Photo by Robbie Sweeny
[ID: In a barn with exposed wood beams three people with dark hair, not smiling, cross the floor in a row holding out raccoon puppets. The man wears a knee-length shaggy fur coat. One woman wears a kimono. The other woman wears a leopard-spotted blazer. In the background a person in drag looks on.]

Rowena: Are there elements you want to preserve from those earlier times?

Erika: I’m thinking about me and my friend, Evie. When we went to college together everybody around us was doing contact improv. But we decided that we wanted to do this thing called impact improv. Stand on opposite ends of the dance studio at UC Santa Cruz, and just run towards each other as fast as we could and crash into each other. Just see what happened. And, we got hurt. But that felt safe for us. We felt that we had the kind of relationship that could support that. And I think those are my favorite kinds of processes, where you’re like, “I feel safe enough to be unsafe.” And what do I mean by unsafe? I mean to just risk doing the wrong thing or being an asshole. And I think that’s why I love working in this collective with you and Ryan. We can say the wrong thing and move on. When people talk about safe spaces these days, I wonder, for what purpose? I would like to think that we create a safe space so we can be a little bit dangerous together.


Rowena: Has something been lost in creative spaces and processes?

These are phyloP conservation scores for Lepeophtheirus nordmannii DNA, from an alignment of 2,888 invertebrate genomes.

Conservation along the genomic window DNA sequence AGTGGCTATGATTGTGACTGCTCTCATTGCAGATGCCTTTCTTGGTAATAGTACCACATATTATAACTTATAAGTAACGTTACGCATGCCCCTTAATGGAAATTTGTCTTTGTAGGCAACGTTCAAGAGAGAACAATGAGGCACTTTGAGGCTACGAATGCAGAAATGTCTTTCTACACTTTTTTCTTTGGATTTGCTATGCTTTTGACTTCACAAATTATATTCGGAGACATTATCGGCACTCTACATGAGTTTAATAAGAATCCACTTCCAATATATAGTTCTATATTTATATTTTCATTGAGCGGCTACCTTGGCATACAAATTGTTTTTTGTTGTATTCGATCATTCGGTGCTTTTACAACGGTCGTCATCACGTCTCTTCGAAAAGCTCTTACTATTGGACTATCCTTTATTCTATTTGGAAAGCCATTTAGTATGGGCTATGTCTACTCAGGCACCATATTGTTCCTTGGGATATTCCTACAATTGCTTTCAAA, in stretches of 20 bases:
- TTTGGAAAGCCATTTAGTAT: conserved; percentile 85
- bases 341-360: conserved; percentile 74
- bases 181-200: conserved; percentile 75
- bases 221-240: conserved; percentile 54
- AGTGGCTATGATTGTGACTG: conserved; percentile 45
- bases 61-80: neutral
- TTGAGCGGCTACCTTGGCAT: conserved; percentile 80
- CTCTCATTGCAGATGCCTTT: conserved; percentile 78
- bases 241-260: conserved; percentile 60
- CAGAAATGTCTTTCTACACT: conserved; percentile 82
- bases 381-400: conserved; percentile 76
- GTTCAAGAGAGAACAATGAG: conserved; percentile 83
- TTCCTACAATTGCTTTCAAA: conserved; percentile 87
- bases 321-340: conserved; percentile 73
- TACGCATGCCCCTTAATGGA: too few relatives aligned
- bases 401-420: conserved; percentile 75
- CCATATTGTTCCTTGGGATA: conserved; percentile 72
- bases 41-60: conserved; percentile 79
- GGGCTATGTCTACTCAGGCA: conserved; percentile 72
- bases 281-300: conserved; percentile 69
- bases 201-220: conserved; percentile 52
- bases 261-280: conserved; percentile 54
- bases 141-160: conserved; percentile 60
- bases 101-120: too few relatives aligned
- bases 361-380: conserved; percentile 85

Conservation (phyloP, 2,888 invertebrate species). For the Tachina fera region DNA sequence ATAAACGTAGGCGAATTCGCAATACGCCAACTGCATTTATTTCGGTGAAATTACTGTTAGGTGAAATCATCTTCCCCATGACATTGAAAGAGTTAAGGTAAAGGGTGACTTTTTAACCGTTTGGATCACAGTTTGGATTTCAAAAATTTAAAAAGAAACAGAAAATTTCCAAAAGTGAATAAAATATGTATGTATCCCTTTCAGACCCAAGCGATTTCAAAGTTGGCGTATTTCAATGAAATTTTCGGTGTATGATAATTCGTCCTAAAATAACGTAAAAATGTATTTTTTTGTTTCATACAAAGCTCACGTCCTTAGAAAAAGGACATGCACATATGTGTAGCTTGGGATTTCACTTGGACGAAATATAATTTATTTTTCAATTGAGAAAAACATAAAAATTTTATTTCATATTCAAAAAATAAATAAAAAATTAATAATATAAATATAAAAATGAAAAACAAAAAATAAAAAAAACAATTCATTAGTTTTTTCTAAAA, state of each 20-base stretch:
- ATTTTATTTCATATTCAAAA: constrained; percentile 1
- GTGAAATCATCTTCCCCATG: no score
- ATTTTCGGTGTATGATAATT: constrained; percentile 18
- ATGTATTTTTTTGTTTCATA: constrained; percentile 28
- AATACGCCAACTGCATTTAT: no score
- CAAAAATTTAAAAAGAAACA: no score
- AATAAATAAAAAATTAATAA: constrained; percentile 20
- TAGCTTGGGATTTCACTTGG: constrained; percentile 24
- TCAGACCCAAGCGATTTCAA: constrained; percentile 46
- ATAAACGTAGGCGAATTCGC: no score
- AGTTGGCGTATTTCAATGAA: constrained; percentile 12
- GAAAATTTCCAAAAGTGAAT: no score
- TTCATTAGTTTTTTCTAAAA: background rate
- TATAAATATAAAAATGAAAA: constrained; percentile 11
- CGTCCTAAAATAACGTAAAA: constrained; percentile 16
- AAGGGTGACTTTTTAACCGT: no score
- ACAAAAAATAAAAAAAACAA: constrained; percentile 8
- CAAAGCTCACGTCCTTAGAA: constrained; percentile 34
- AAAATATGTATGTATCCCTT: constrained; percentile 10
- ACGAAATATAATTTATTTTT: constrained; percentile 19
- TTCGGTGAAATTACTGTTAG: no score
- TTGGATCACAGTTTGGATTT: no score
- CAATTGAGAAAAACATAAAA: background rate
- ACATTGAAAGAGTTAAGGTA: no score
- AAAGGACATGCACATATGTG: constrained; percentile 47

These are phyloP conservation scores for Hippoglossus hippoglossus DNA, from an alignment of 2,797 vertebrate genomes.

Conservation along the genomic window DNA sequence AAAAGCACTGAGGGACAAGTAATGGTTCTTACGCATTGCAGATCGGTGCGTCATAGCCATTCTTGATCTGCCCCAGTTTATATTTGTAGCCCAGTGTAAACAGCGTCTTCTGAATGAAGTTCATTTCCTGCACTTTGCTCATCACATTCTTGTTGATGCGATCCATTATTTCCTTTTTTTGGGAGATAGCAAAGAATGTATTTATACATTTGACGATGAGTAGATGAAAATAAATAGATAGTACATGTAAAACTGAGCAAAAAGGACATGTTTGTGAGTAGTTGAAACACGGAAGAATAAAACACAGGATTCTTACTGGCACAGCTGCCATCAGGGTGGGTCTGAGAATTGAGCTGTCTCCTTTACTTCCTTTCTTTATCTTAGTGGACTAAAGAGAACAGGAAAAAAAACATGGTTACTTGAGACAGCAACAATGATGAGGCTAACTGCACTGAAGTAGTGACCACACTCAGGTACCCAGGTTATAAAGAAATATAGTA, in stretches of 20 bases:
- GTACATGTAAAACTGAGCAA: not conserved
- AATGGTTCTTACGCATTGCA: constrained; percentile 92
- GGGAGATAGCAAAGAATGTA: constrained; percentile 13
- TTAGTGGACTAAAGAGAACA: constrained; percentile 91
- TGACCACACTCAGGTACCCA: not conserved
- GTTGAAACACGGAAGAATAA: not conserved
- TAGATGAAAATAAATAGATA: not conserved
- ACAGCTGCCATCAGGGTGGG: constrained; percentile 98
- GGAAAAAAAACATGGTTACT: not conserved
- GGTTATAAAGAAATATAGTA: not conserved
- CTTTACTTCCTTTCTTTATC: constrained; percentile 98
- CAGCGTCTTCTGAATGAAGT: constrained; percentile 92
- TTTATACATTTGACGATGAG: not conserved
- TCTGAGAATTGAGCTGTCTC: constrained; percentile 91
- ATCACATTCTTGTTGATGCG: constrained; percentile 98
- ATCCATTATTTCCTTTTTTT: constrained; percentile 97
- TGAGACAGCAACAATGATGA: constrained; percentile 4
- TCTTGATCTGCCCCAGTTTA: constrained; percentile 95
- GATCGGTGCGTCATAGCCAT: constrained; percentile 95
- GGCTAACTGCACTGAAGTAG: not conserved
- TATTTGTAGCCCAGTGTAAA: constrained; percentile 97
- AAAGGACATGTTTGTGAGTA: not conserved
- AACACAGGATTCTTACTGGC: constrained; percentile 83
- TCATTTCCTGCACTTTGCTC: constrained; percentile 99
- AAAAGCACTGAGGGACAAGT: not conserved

Erika: It would be easy for me to make a claim that it used to be better when we didn’t have to talk so much about our feelings, or do so much checking in! I don’t always love being super process-y in that way. Sometimes I miss being in top-down, pugnacious processes! I appreciate the energy and heat in these heightened creative pressure cookers. I worked for a choreographer in Berlin who was so opinionated, so rigorous, so mean, so chain-smoking. It was fucking hard submitting to somebody else’s impulse that I didn’t always understand. But I believed in their vision. I’m happy to be dommed by somebody who I trust in that way. And so I think it’s really easy to say, “Things were better when….”  But I don’t think it’s that simple.


Rowena: Can you say more about the complexity?

Erika: I think when we were younger, there was a sense that the older people were the masters. That’s really being challenged. When I work with younger people right now I try to put myself in the mindset of ‘younger person as master.’ I try to understand the specific wisdom and insight and rawness…When I reread that SPEAK article, I was like, “Oh, my writing was just so raw.” As a younger artist there was a rawness to my work and it was more impulsive. I’m just now getting to the point where I can appreciate that younger self of mine, as opposed to judging her. I can appreciate that rawness. I hope that within these rehearsal spaces and creative spaces, where there is so much communication and care, that there is also room for the impulsive and the raw. Yeah, room to be careful and communicative, but also messy and raw and dangerous.

This article appears in the Winter 2024 issue of In Dance.

Erika Chong Shuch is a choreographer, director and performance maker whose work spans devised experimental performance and social practice, and produces unexpected forms of audience engagement. She is a choreographer for regional theaters across the country, and co-founded the performance and social practice group, For You.